Misapprehension leads to errors in comprehension of the character, origin, and effects of the objects perceived. False identity results when we regard mental activity as the very source of perception. Excessive attachment is based on the assumption that it will contribute to everlasting happiness. Unreasonable dislikes are usually the result of painful experiences in the past connected with particular objects and situations. Insecurity is the inborn feeling of anxiety for what is to come. It affects both the ignorant and the wise.
-Patanjali’s Yoga Sutra 2:5-9 (translation by TKV Desikachar)
With a nod to the Theosophical movement and the works of Aleister Crowley, modern Pagans have been influenced by the philosophy and spirituality of the East (well…since I’m in California, wouldn’t that make it the West?). Many of our spiritual practices come from Hinduism and Buddhism – meditation, chanting (mantra) and breathing techniques (pranayama). Yoga has also become a staple in Pagan practice as it provides a unique opportunity to align body, breath, mind and spirit.
The yoga sutras speak of a human affliction – avidya. The Sanskrit word vidya means wisdom, or the deep knowledge of the True Self gained through practice and experience. The prefix a modifies the word to mean lacking or without. The word avidya then points to an ignorance of the True Self.
False identity can also present itself as a denial of identity. Many of us are very attached to the notion that we are not our bodies. Recognition of one’s mortality can cause deep anxiety so we tend to identify with our personality or spirit in an attempt to only embrace the eternal. Unfortunately, we miss the second half of the equation: we are not only our bodies, but our bodies are part of the whole of ourselves.
Some mistakenly believe that you cannot be spiritual and be embodied simultaneously. Astral travel, pathworking, and trance are all various methods to cast the consciousness out into the world, but when our work is done, we return to a functioning, breathing body. Our body is still part of our spiritual experiences, no matter how hard we try to ignore or minimize it.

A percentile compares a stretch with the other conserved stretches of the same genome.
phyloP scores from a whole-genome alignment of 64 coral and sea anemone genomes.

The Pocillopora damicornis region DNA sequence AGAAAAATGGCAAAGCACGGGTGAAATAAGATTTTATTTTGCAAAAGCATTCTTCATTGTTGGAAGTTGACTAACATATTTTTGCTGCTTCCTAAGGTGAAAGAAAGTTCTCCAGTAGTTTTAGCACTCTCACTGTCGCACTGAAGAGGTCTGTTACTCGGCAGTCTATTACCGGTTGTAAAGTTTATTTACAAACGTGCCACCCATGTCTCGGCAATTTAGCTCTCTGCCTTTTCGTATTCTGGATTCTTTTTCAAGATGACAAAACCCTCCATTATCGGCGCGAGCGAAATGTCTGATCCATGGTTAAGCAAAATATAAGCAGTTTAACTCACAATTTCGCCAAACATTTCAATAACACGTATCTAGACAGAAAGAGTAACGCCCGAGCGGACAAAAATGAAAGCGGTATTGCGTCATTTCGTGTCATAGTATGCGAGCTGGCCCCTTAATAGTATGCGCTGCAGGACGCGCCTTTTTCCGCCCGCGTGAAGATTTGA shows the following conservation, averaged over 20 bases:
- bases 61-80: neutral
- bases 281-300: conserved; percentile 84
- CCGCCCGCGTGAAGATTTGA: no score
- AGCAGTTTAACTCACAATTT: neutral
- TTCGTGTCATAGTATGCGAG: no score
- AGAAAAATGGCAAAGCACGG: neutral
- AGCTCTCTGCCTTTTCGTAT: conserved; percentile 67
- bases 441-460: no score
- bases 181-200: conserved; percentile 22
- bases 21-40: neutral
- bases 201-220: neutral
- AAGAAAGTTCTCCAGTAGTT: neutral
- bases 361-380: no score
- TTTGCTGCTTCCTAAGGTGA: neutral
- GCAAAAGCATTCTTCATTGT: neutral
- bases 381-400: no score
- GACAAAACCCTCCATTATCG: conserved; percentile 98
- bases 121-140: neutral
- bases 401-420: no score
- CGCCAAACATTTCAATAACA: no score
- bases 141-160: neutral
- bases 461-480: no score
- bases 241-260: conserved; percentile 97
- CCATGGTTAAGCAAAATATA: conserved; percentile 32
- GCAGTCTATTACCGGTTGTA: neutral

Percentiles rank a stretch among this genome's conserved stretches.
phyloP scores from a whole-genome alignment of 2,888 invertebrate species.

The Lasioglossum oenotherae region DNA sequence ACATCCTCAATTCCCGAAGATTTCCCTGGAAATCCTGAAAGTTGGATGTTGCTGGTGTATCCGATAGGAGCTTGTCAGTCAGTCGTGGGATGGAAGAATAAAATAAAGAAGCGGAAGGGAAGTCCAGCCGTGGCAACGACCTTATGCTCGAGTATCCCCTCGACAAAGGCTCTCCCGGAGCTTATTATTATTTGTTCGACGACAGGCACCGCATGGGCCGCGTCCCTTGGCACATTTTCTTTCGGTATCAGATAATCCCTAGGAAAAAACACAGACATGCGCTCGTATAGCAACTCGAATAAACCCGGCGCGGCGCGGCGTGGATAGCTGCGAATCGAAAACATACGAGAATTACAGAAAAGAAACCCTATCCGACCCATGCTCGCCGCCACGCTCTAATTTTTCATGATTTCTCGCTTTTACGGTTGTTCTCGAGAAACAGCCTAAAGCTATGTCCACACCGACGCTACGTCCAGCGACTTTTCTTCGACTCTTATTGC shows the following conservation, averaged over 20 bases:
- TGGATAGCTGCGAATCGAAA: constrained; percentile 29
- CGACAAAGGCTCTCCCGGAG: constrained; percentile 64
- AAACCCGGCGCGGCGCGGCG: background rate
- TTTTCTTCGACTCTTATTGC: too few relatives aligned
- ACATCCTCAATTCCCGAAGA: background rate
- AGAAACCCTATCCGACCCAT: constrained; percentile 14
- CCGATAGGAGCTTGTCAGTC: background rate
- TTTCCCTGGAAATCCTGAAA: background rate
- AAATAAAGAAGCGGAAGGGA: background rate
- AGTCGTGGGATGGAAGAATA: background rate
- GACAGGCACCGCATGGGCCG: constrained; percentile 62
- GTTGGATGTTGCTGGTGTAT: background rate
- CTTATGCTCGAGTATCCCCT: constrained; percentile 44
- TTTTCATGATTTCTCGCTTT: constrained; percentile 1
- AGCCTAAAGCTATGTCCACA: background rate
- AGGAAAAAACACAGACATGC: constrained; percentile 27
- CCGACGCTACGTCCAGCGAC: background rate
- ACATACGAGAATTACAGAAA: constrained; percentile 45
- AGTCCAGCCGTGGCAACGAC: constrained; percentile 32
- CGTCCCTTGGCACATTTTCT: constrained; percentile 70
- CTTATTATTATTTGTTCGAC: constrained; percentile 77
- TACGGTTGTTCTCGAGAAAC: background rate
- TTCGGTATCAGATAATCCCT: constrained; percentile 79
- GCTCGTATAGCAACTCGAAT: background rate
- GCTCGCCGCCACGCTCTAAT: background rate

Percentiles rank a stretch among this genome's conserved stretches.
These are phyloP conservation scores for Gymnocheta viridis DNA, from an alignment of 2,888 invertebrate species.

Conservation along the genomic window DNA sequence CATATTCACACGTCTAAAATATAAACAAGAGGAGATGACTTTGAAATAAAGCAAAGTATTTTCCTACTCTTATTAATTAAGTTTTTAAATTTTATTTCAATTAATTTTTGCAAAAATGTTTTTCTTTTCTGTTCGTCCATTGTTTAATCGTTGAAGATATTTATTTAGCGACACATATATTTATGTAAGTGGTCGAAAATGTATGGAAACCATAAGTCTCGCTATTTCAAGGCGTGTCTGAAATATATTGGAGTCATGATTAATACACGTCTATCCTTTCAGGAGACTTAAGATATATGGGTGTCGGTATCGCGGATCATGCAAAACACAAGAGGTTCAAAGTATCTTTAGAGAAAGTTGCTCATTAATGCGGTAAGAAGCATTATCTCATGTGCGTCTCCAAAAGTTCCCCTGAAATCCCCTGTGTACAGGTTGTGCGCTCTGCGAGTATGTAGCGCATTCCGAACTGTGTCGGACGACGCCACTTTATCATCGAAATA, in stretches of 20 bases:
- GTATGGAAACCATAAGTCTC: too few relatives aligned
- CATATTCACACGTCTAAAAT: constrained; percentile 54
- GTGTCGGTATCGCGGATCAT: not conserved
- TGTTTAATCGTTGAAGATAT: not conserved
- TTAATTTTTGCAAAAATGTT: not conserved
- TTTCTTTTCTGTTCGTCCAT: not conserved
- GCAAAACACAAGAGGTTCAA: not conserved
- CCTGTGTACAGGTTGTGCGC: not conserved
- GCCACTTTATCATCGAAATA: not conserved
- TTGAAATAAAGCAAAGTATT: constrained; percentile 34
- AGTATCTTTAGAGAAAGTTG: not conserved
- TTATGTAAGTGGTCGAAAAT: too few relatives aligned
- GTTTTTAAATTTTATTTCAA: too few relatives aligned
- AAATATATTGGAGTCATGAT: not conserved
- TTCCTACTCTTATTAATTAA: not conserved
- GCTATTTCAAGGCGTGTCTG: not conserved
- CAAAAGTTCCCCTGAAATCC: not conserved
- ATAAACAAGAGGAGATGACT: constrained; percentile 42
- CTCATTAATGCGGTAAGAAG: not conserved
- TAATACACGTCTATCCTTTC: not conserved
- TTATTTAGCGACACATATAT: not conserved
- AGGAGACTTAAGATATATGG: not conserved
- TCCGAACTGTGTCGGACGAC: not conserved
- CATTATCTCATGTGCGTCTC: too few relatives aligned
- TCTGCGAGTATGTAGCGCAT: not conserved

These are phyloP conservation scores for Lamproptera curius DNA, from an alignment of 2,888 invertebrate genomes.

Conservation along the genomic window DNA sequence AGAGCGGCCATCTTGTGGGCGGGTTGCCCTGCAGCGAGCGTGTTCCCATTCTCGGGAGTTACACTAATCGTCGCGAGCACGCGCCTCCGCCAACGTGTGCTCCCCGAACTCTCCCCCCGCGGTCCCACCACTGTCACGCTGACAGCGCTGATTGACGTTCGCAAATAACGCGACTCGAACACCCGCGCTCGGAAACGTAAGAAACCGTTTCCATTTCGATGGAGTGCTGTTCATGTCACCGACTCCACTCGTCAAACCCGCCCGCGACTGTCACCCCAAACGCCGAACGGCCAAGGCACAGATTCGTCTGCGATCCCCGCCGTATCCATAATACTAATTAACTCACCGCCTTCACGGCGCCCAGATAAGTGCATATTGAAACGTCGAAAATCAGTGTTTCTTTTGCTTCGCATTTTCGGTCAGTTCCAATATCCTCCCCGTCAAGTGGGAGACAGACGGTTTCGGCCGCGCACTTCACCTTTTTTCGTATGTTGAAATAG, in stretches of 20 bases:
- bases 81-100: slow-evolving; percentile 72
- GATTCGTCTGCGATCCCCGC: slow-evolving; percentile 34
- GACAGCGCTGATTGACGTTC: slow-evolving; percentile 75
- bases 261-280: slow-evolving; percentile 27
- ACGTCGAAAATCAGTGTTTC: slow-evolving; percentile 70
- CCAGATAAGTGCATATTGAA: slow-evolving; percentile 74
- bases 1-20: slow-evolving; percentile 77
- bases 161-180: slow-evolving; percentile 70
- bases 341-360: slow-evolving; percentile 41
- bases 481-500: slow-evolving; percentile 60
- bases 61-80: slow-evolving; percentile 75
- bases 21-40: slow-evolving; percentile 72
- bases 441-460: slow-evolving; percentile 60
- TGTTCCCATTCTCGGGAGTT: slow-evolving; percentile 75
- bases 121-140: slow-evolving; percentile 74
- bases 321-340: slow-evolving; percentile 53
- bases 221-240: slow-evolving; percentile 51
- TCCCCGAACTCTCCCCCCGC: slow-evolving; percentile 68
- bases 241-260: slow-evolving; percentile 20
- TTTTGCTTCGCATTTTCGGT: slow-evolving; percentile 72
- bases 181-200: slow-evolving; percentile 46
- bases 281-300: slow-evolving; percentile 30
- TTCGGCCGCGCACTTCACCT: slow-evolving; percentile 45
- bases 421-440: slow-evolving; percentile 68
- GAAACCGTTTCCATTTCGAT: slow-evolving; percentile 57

Some are so addicted to the feelings of happiness that the body can provide – the taste of sweet wine, a lover’s touch, the earthy-sweet melt of chocolate, the soar of emotion when viewing inspiring art and the pull to dance to great music. The temptation is to continue to experience only these pleasurable physical feelings to the neglect of what the body may need. For others, perhaps their bodies were a source of shame. Maybe they were uncoordinated or ridiculed for their appearance. Maybe they experienced pain, injury or illness in such a way as to believe they had been betrayed by their body. Dissociation is a reasonable response to these experiences and we frequently cover or numb these unwanted sensations with a variety of drugs.
The first sutra of the second chapter (of the yoga sutra) tells us: The practice of Yoga must reduce both physical and mental impurities. It must develop our capacity for self-examination and help us to understand that, in the final analysis, we are not the masters of everything we do.
Is this not the aim of the magician? The alchemist? Inscribed above a doorway to the temple of Apollo at Delphi was the phrase temet nosce – know thyself. We cannot truly know the whole of ourselves without integrating our bodies and fully inhabiting them. How many of us can truly listen to our own body? How many are so familiar with their physicality that they can accurately interpret their body’s signals? While we long to commune with the divine, we must also ground deeply and be fully embodied – only then will we have the proper relationship to ourselves and knowledge of the True Self possible.